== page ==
Why don’t we have rituals and ceremonies that allow us to embrace the shadows of our history? Why don’t we have rites of passage to empower and mark the transition from our past trauma into a place of spiritual wholeness? Why don’t we have ceremonies that reinforce our need for a trauma-informed community and support empathy for one another’s historical trauma?
These are big questions. I don’t have all the answers and yet I feel that the next movement in society will mirror the movement within the Pagan community, and our need to redefine our relationships with social justice, diversity, community values and sustainability will become more prevalent. Do we gloss over our road blocks as if they do not exist, or do we embrace the complexity of our human nature by acknowledging that our love of the Goddess does not erase the harm of our histories?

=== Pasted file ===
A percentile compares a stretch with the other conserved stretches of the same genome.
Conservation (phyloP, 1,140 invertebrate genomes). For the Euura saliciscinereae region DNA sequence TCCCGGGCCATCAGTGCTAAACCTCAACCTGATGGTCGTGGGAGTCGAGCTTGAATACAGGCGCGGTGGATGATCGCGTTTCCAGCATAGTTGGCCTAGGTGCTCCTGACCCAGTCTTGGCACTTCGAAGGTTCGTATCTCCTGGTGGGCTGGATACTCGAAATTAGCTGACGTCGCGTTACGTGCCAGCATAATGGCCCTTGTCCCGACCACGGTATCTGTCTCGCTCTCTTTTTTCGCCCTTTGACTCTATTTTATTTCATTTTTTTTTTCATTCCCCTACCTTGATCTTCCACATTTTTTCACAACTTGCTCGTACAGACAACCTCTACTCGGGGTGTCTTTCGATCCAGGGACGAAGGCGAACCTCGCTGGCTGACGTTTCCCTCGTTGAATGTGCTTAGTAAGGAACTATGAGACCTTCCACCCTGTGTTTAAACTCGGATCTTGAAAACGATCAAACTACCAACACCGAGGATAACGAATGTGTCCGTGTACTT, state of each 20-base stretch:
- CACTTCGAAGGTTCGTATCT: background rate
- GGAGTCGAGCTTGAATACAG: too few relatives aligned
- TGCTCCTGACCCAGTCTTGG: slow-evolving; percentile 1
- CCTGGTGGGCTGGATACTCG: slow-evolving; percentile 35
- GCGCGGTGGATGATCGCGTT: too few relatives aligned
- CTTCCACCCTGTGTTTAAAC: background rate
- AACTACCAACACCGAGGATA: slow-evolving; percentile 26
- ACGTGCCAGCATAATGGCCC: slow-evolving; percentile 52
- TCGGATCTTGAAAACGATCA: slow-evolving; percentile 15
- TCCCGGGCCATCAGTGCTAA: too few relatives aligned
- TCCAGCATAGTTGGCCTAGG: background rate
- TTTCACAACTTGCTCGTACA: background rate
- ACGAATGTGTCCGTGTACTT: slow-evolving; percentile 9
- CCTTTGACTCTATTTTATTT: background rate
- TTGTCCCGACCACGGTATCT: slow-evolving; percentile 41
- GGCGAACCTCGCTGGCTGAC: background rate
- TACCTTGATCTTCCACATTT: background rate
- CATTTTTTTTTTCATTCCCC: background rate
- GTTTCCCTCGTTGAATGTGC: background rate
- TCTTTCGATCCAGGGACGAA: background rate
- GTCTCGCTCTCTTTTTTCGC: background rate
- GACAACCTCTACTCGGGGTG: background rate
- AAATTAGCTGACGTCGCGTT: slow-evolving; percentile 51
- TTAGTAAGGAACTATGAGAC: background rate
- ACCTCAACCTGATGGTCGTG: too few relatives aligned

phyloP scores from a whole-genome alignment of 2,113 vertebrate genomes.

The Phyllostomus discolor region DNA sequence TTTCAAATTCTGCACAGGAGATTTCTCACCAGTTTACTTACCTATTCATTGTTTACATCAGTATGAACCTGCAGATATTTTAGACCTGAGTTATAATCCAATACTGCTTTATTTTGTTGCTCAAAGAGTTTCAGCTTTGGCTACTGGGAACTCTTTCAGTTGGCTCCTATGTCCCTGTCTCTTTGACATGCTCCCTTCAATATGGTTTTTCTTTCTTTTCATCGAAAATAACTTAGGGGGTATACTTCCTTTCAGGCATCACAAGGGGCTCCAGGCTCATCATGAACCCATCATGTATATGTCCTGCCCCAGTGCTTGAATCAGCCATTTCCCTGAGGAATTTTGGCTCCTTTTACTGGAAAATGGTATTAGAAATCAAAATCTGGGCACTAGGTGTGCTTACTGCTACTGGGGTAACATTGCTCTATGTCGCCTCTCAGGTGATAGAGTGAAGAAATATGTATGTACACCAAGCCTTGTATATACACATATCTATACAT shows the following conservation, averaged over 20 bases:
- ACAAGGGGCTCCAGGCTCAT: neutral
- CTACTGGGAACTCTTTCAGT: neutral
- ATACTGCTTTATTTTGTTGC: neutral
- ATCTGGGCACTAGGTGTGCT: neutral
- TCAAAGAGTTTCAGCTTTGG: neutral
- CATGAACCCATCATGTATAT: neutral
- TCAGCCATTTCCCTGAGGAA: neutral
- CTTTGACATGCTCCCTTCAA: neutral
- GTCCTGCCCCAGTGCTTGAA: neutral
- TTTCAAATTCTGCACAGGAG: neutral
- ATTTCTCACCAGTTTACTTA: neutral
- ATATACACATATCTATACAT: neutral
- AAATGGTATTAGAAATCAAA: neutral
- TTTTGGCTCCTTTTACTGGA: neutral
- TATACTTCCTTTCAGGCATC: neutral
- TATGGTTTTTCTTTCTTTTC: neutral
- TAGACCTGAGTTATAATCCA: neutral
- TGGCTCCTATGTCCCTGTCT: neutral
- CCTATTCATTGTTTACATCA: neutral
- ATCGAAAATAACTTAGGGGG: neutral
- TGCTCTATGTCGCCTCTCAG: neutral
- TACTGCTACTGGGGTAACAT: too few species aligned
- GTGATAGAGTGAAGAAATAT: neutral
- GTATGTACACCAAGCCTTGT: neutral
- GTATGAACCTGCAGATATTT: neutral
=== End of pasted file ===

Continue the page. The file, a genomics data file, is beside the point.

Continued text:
As the focus continue to turn to privilege, labels, inclusiveness, exclusion, community and our collective potential, let us stop allowing the “scratching the surface” norms to be acceptable within Pagan culture. Let’s challenge one another by extending a chance for safe exploration of who we are individually, who we are within our societies, who we are within our ethnic cultures, and who we are collectively as one Pagan community.
If we don’t take our opportunities to move toward health, it could be the keys to continued dysfunction or the beginning of our end. We are living in the plagued houses of Mercutio’s curse and we have forgotten where we are. As Maya Angelou said, “There is no greater agony than bearing an untold story inside of you”.
Maybe if we release our stories, we can then be free to create new ones.
Writers note: This video was shared in the workshop. I had to share it here. It brought tears to my eyes.